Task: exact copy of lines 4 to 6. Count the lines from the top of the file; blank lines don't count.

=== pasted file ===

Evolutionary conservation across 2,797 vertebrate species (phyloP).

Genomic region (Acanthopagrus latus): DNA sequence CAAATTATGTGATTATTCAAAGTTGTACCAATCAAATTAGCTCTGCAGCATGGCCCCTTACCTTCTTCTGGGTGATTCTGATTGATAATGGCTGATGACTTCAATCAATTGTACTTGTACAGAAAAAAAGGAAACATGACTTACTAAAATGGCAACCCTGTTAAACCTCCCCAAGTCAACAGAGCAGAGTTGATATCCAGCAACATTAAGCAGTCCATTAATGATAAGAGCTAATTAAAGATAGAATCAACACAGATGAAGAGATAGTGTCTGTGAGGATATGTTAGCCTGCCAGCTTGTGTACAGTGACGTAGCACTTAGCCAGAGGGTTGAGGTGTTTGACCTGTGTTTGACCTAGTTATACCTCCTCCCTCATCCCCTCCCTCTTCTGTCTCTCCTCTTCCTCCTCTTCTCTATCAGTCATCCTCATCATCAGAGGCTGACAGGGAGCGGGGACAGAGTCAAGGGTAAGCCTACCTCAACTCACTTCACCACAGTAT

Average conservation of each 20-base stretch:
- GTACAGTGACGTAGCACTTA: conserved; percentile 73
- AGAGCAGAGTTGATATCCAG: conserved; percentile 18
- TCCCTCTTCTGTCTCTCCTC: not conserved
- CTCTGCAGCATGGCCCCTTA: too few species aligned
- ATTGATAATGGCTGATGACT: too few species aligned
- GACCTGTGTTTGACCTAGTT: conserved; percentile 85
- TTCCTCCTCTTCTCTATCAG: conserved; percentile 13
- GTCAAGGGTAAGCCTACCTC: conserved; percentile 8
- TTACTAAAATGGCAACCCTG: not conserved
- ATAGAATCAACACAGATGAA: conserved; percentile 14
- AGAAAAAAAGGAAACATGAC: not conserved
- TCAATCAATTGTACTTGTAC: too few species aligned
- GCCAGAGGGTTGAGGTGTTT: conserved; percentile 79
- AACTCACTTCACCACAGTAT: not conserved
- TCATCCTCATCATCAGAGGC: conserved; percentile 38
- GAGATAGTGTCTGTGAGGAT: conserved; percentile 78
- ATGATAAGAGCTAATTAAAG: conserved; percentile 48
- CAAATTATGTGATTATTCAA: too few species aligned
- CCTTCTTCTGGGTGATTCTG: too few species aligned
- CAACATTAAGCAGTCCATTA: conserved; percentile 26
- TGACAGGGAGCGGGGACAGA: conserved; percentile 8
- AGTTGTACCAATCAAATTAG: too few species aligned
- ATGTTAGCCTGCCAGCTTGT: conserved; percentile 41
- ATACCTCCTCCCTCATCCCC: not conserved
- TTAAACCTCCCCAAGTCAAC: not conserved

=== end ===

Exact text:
- GTACAGTGACGTAGCACTTA: conserved; percentile 73
- AGAGCAGAGTTGATATCCAG: conserved; percentile 18
- TCCCTCTTCTGTCTCTCCTC: not conserved